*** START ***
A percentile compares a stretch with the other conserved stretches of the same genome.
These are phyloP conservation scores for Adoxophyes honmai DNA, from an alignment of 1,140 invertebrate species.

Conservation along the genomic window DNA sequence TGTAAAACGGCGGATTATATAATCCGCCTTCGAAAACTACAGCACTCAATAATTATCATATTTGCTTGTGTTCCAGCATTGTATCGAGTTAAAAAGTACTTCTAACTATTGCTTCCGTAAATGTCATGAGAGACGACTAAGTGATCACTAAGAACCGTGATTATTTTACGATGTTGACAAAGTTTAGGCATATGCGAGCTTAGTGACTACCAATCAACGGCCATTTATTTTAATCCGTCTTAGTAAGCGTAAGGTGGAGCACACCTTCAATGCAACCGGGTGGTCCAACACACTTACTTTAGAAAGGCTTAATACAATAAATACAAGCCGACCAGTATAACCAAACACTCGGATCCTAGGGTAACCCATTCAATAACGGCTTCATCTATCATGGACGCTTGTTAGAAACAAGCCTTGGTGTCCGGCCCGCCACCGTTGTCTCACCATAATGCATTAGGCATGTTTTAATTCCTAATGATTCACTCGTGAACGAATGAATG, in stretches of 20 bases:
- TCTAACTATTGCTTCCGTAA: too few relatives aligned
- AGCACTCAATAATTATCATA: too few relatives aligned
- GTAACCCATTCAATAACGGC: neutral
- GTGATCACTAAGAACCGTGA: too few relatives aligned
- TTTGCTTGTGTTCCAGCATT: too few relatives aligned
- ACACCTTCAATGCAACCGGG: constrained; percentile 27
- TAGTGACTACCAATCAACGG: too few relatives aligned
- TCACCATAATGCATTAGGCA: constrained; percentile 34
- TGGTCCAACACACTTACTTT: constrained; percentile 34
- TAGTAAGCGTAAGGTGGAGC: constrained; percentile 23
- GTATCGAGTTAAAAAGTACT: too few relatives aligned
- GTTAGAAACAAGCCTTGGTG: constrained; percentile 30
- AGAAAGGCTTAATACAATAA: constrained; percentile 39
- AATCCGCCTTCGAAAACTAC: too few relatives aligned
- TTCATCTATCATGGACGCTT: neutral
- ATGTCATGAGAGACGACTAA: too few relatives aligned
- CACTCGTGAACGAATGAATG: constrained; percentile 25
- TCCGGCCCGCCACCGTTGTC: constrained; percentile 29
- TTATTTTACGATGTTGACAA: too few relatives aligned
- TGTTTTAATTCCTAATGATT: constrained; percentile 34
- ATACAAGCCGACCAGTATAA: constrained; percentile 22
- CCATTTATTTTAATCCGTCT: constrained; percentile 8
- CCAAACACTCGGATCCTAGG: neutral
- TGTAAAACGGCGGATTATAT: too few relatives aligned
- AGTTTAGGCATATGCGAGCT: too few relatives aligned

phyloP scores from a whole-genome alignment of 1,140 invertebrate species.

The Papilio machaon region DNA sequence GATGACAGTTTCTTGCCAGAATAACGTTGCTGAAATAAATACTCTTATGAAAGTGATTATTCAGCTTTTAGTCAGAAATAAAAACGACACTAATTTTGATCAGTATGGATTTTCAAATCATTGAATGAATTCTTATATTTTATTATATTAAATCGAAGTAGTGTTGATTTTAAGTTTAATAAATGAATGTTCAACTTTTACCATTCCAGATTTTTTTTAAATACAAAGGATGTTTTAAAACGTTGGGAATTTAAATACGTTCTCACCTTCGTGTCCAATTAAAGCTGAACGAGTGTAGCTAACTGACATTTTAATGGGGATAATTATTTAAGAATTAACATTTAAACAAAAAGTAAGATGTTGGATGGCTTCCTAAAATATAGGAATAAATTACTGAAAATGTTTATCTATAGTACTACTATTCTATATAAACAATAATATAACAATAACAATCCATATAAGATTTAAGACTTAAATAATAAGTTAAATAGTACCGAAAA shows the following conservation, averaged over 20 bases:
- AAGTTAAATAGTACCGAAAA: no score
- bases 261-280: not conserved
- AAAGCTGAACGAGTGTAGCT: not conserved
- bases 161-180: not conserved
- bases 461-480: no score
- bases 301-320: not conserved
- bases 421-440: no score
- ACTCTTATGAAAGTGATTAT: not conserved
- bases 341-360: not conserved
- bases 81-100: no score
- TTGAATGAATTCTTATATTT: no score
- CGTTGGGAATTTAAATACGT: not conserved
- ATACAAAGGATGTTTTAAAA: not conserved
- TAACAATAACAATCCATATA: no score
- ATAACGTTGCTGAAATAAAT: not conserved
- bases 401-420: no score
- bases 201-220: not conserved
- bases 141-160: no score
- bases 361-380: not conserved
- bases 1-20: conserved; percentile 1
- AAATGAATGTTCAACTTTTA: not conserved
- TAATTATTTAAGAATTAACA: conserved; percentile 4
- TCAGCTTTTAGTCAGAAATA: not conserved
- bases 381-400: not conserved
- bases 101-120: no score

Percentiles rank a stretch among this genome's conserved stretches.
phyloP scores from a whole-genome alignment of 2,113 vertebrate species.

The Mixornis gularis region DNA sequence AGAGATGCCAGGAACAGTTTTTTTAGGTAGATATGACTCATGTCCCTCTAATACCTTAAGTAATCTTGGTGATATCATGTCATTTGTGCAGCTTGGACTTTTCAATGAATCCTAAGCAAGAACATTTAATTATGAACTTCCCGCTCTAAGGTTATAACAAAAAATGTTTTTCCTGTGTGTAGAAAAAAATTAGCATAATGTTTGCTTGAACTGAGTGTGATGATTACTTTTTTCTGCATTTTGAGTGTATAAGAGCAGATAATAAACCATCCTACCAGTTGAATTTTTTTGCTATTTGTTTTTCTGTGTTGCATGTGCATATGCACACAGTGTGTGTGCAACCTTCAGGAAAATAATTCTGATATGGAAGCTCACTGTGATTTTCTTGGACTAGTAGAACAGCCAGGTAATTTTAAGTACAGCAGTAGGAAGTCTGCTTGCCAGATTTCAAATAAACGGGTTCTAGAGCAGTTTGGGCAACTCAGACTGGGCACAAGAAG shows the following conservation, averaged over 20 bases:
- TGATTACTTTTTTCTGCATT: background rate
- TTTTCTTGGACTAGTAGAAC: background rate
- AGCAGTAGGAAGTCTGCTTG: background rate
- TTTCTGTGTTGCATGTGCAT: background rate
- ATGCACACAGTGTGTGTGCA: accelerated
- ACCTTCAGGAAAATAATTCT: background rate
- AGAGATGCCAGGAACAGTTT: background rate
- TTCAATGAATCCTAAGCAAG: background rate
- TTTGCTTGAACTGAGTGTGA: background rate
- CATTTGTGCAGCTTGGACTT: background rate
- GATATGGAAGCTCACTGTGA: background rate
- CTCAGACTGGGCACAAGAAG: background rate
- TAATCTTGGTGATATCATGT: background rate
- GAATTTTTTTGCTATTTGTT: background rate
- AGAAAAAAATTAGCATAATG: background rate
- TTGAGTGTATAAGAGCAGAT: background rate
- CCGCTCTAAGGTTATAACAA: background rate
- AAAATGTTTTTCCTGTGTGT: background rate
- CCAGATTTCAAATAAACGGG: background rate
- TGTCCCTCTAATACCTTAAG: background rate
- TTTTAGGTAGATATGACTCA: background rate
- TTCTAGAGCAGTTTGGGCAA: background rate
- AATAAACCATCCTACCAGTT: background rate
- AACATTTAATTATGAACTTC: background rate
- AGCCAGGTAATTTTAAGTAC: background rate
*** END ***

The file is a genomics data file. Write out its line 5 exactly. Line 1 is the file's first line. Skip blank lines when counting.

- AGCACTCAATAATTATCATA: too few relatives aligned